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    February 2015

    Responding to the Measles Outbreak

    doctor administering shot

    The measles outbreak in January infected at least 102 people in 14 states, including students at several colleges. Last year, the U.S. documented three times the number of measles cases in any year since 2000.

    Measles is a contagious airborne virus whose symptoms include fever, cough, white spots on the inside of the mouth, and a rash. The virus can live for up to two hours after it is expelled into the air. According to the CDC, 90 percent of the nonimmune people close to an infected person will contract measles. The close living conditions on many college campuses and the rising number of cases compel educational institutions to plan for a possible measles outbreak.

    Prevention

    Maintaining high vaccination coverage is the best protection against disease—including measles. Most campuses require students to receive MMR (measles, mumps, and rubella) vaccinations prior to matriculation. Work with your campus health advisors and legal counsel to create or update your immunization policy. Policies at Columbia University and the University of Arizona, for example, require all incoming students to show proof of vaccinations.

    Crisis Planning

    A measles outbreak on your campus may require you to implement your crisis response plan. Review, update, and test the plan now to make sure you’re prepared. The plan should:

    • Name a response team with personnel from health services, housing, security, communications, food services, academic affairs, and legal counsel
    • Define team member roles and responsibilities for preparedness, response, and recovery
    • Establish clear lines of authority within and between departments
    • Identify backup personnel, including external resources with specific expertise such as public relations firms and legal counsel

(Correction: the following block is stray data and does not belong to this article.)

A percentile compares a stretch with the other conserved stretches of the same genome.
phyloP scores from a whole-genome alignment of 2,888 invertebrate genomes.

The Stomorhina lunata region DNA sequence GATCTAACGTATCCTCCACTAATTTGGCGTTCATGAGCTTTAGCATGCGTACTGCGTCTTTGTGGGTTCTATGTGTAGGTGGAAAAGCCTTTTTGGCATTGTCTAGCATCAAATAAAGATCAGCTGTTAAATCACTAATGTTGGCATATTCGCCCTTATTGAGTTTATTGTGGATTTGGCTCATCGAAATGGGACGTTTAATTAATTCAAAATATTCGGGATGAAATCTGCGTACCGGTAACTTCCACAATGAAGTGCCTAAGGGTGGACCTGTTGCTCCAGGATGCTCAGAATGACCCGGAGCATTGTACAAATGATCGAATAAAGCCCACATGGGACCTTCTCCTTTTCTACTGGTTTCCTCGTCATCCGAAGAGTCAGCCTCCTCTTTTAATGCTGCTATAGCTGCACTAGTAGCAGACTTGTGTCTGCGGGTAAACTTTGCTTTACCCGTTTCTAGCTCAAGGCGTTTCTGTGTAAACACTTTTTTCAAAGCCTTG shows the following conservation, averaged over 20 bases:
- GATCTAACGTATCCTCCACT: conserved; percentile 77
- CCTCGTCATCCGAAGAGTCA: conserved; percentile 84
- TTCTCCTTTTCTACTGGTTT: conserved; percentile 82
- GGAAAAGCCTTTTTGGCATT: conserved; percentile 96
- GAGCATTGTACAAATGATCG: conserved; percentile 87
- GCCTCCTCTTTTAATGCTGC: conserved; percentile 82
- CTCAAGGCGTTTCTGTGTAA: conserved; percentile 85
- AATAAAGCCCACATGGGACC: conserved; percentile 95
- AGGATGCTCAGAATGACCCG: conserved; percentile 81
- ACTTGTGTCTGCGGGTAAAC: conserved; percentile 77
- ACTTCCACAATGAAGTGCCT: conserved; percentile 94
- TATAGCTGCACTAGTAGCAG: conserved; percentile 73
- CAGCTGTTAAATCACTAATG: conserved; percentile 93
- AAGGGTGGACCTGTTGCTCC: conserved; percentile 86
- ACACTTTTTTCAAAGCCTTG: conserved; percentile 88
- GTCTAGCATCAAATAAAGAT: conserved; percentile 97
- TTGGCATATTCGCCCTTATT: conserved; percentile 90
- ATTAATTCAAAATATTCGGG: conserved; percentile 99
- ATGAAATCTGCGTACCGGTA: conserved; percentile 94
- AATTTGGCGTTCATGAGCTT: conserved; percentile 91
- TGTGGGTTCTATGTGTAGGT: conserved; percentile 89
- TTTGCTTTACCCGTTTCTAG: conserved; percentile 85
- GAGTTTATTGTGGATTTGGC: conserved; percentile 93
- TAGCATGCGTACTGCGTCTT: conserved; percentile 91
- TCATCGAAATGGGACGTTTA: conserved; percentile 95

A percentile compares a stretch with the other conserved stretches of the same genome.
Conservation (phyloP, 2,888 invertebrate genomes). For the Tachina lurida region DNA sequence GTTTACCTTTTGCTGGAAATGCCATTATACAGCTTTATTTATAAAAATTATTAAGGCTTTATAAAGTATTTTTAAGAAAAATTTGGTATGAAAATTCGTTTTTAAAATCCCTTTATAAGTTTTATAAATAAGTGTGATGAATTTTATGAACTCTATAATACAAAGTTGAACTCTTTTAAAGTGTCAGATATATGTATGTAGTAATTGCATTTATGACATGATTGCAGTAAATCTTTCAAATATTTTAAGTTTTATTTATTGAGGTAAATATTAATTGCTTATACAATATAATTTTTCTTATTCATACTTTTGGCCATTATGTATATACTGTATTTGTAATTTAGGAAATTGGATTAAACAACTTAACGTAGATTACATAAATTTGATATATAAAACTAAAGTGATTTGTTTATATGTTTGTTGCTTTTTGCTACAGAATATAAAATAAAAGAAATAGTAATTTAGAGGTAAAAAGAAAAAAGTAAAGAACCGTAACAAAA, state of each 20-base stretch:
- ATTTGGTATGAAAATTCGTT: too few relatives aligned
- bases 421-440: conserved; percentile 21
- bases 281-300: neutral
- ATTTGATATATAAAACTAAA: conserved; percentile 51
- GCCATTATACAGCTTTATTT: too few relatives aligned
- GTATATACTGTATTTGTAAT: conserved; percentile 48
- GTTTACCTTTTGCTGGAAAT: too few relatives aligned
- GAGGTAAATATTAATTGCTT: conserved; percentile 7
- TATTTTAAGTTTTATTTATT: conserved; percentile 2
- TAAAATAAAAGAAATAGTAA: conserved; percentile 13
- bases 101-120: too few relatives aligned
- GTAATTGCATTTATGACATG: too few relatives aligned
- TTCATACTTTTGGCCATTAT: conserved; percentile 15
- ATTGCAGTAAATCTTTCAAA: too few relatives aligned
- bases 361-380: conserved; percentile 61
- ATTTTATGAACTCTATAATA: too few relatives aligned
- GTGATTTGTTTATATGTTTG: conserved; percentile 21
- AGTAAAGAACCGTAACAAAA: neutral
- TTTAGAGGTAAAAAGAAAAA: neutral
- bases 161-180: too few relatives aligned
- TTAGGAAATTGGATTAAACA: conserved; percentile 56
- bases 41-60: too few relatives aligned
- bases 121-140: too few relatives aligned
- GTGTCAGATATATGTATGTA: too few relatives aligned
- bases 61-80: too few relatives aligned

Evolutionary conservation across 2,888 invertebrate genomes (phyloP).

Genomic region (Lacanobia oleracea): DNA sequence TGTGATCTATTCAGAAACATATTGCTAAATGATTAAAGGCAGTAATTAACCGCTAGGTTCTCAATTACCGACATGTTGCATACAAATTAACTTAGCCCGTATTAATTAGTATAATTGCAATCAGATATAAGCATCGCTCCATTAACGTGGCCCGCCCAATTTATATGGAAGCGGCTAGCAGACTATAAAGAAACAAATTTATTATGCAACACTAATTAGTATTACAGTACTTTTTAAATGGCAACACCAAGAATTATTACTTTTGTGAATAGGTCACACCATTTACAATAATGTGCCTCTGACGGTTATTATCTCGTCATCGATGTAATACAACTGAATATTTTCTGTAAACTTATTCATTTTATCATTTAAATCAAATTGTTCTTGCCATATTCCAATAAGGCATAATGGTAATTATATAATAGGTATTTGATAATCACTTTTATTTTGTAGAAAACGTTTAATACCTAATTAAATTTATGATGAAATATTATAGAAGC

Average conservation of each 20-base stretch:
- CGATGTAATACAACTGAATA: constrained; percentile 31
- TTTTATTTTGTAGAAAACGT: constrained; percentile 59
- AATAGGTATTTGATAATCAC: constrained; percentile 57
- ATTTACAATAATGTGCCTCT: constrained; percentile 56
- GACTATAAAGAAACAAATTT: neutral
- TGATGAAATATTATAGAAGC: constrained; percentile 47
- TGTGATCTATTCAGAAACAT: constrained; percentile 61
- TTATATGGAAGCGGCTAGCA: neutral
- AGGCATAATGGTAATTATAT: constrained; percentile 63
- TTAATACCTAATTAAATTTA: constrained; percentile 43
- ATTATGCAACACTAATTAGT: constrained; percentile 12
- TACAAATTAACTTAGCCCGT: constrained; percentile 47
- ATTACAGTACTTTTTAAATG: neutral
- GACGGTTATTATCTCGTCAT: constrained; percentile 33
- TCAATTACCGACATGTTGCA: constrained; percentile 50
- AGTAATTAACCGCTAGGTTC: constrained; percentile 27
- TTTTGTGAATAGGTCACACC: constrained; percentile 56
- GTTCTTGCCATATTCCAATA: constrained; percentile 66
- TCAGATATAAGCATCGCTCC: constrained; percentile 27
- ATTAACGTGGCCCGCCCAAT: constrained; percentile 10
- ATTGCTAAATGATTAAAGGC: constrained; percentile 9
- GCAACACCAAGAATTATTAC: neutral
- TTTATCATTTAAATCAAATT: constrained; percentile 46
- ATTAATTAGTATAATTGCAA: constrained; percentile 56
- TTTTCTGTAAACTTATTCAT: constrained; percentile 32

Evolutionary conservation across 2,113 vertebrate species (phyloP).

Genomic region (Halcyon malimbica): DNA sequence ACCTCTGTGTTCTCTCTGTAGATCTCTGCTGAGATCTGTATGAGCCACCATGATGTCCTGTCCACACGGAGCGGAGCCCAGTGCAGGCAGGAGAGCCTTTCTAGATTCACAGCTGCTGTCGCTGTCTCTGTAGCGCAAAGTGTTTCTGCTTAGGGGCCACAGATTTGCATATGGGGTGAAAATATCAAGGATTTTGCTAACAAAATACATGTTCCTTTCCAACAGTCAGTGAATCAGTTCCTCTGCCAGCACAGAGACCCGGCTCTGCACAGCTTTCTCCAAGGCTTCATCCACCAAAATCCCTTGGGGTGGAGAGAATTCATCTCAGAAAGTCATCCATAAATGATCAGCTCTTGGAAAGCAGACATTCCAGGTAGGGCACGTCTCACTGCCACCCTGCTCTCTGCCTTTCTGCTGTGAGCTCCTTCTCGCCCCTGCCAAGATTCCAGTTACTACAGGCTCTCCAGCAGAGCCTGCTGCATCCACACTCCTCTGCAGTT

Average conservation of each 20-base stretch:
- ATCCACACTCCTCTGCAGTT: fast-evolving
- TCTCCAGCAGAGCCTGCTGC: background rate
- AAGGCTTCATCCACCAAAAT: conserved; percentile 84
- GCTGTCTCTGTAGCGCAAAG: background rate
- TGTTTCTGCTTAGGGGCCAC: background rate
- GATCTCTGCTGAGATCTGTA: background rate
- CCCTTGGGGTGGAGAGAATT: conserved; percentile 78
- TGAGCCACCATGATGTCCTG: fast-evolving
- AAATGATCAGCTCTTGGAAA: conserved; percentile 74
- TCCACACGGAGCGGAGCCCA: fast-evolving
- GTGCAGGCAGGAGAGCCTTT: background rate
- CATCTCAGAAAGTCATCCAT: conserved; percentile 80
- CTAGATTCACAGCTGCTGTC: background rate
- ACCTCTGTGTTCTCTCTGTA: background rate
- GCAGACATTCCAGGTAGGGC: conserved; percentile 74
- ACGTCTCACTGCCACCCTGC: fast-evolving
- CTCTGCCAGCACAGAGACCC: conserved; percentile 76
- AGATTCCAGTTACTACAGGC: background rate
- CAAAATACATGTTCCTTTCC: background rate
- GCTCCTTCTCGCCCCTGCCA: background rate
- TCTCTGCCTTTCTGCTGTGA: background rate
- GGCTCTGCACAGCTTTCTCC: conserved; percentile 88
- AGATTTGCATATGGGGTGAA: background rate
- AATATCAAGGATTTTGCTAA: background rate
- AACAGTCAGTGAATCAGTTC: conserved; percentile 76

• Incorporate a flexible sick leave policy for faculty, staff, and students
    • Establish guidelines for determining when closing programs or the campus is appropriate
    • Establish how to maintain essential operations if programs shut down

    To prepare for managing a crisis, take United Educators’ Crisis Response Learning Program and practice your response through the flu outbreak simulation.

    Crisis Communications

    If someone on your campus has measles, good communication is critical to managing the outbreak. Institutions should consider the following actions:

    • Tell students, faculty, and staff about the current case, the disease, and prevention steps. For example, California State University, Long Beach released a letter to the campus community when a student contracted measles.
    • Instruct adults who do not know whether they have received the vaccine to get vaccinated. There is no harm in getting another MMR vaccine if a person has already been vaccinated, according to the CDC. However, pregnant women and people with leukemia cannot receive the vaccination.
    • Prepare a news release to use in case of an outbreak. Use it to alert external stakeholders and the media if an outbreak occurs. Releases must comply with HIPAA and should exclude personally identifiable information about patients or their treatment. For guidance in composing a release, review examples from California State University Channel Islands and Bard College.

    Resources

    Preparing for Flu and Other Pandemics
    A Guide to Creating and Improving a Campus Crisis Communications Plan

    Crisis Response Learning Program

    CDC – Measles Cases and Outbreaks

    CDC Health Advisory – U.S. Multi-state Measles Outbreak

    By Melanie Bennett, JD, assistant risk analyst

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